Author – Galina Datskovsky

Much has been said in the media about encrypted communication and the security it provides, especially over the last year due to various cases where mobile devices were the star. Everywhere we look it seems that companies are offering end-to-end encryption in response to hackers intercepting messages and stealing information. The fact is, encryption is very effective at protecting information from the man in the middle attack. However, many breaches and leaks of information happen due to very different circumstances.



  • The intended recipient of a text posts the information onto Facebook or Twitter
  • The intended recipient of a text inadvertently or intentionally forwards the information to the wrong group of people
  • The sender of a text makes a mistake and sends it to the wrong person or group of people.
  • The sender of a text or the intended recipient lose their device and someone breaks the device security (if password protected) and gets at the information. (Of course if the devices use biometrics, this can be a bit more difficult.)

In all these examples, there is one prevalent theme – that of Sender Control, or the lack there of, of the content.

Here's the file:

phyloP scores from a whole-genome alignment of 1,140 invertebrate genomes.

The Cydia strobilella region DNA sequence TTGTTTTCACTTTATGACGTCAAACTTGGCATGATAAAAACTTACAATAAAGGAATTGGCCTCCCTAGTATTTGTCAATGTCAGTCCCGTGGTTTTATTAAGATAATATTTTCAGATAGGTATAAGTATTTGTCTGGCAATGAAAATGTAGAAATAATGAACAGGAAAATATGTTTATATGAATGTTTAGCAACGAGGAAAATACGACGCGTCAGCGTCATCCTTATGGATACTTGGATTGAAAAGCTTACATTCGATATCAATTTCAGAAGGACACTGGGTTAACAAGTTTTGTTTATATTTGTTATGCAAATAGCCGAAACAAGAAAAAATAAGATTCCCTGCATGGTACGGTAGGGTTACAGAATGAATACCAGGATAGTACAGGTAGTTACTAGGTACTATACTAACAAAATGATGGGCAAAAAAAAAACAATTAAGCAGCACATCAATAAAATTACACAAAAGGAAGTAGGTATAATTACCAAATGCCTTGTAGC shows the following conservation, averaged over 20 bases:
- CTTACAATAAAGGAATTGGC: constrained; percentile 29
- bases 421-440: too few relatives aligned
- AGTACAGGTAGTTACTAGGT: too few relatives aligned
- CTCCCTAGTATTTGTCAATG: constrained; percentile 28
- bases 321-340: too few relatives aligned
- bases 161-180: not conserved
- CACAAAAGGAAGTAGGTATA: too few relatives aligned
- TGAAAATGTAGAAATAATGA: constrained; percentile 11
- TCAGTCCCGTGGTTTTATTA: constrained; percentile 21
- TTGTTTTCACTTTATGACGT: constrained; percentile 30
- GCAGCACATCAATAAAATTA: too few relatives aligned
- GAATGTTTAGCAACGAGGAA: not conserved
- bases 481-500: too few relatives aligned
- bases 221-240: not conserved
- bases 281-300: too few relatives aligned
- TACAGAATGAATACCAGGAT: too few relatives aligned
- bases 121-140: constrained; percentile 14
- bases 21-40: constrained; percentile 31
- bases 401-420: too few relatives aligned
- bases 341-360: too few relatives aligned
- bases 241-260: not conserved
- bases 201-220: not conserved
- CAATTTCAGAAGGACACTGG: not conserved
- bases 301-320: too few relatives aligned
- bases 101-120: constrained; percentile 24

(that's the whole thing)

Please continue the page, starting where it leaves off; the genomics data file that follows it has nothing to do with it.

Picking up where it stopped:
Giving up control of the content you send can lead to drastic consequences. True security needs to provide multiple levels of controls to protect from unintended propagation, sharing and misuse. While encryption is indeed essential, without additional safeguards your content can still be at risk. Advanced protocols, such as sender controls, are essential for true content protection. These controls prohibit certain actions from being taken. Using the examples from above, sender controls would lead to much different results.

  • The intended recipient would not be able to post the information onto Facebook or Twitter. Recipients are not able to print, save or share information received.
  • The intended recipients would not be able to inadvertently or intentionally forward the information as the sender controls distribution.
  • If a sender makes a mistake and sends a text to a wrong person or group of people they can easily shred the messages from the recipient’s devices, even if they have already been sent, and
  • The sender or the intended recipient might lose a device but the information will not be at risk, as the sender can shred the messages automatically or on demand.

In a world of oversharing the need for increased security, advanced security – more than encryption as an offering is paramount. Don’t settle for anything less.

To find out more about sender controls as well as other advanced protocols that can be used to protect your content, contact Vaporstream and speak to one of our security experts.